Even Zambra, at the end of the story, makes his peace with smoking. He finds redemption. Maybe I will too.
In university, we measured out our life with cigarettes and black coffee: Camus and Sartre and Eliot and Panama filter-less cigarettes – trying to put on an Ernest Hemingway vibe to impress the girls. All writers smoke, and all of us wanted to be writers, so we all smoked. When I got a job, I moved to premium-filtered cigarettes. I’ve been smoking at least a pack a day of these for the last 25 years.
To make things worse, I have a wife who smokes at least as much as me – and two children who look on in horror. The only time they tried to tell me to stop, I told them they can tell me what to do – or not do – only after they start earning their own keep. So that shut them up for a bit.
So why do I smoke? Quite apart from the nicotine, which is the most addictive substance known to mankind, the fact is that I just really, really enjoy a good smoke. The first one in the morning that sometimes gives you a slight buzz, the long lingering one after lunch, the sweet one with the first drink of the evening, the last one before I sleep, the long lost friend I suck at the minute I get off a flight – these are some of the finest moments of my day. A line in a poem by Merino says, “The one you smoke right now is all there is.” And it’s true. Take life one cigarette at a time and the whole thing becomes a little less complicated.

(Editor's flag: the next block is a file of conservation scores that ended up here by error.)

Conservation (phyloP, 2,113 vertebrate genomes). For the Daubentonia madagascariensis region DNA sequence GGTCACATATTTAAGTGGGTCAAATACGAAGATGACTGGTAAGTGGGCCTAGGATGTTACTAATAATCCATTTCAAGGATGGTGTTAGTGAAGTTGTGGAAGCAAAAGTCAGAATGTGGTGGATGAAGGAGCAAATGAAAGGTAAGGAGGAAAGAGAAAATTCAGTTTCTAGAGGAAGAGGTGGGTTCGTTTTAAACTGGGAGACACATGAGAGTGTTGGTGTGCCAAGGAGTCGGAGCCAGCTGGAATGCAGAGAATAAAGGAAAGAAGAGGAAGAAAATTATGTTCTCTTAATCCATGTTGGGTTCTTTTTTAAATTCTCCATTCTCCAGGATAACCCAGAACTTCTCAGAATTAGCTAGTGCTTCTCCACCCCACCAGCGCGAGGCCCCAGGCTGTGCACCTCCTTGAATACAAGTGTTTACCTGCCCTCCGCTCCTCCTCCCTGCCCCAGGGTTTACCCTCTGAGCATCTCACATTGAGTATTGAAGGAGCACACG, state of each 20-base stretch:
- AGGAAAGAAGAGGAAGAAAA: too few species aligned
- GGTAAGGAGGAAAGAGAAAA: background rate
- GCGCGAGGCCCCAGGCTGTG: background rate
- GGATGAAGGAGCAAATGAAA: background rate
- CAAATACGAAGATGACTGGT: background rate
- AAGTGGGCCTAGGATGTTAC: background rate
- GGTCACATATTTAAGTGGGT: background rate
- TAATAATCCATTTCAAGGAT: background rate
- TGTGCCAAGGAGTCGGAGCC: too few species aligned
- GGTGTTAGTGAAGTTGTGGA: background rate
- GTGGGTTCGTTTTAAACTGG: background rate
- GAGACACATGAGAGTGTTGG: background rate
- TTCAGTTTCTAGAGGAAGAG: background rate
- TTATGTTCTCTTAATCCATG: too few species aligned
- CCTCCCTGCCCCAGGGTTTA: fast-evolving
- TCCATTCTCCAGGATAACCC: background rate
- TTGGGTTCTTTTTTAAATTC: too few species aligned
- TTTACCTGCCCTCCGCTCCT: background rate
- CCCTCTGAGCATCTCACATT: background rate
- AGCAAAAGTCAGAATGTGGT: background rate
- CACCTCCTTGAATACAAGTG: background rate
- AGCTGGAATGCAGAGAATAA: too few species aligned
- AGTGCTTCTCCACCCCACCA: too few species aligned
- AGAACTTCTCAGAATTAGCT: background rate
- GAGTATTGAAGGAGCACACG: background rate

I know I am puffing my way to an early grave. But the one who got throat cancer was my mother, who hasn’t smoked a single cigarette her whole life. And just look at the Japs. They smoke like forest fires, drink like there’s no tomorrow, and live longer than any other race on earth. I thought I wanted to be like the Japs. But do I? Like Zambras, I’m no longer sure that longevity is the endgame.
“I stopped smoking because of my clusters, but maybe that wasn’t the main reason. The thing is, I’m cowardly and ambitious. I’m such a coward that I want to live longer. What an absurd thing, really: to want to live longer. As if I were, for example, happy.”
Many years ago, at a meeting, a (not Japanese) venture capitalist asked me why I smoke so much. I asked him why shouldn’t I? He said because you will get ill and die. I said, could you guarantee me that if I give up smoking I will never fall ill and die? He looked at me like I had lost my mind. But I think it was he who was lost.
In the story, someone interviews another famous Chilean writer, Armando Uribe, about his filthy habit.
“You’ve never worried that cigarettes will kill you?” she asks.
“You know, I don’t care; I don’t support the idea that human beings, on average, should live for so many years.”
I agree with Uribe. Even Zambra, at the end of the story, makes his peace with smoking. He finds redemption. Maybe I will too. Till then, I’m just going to keep smoking till I can’t anymore and then, and only then, will my last cigarette be extinguished.
Yes, smoking kills. But so does living.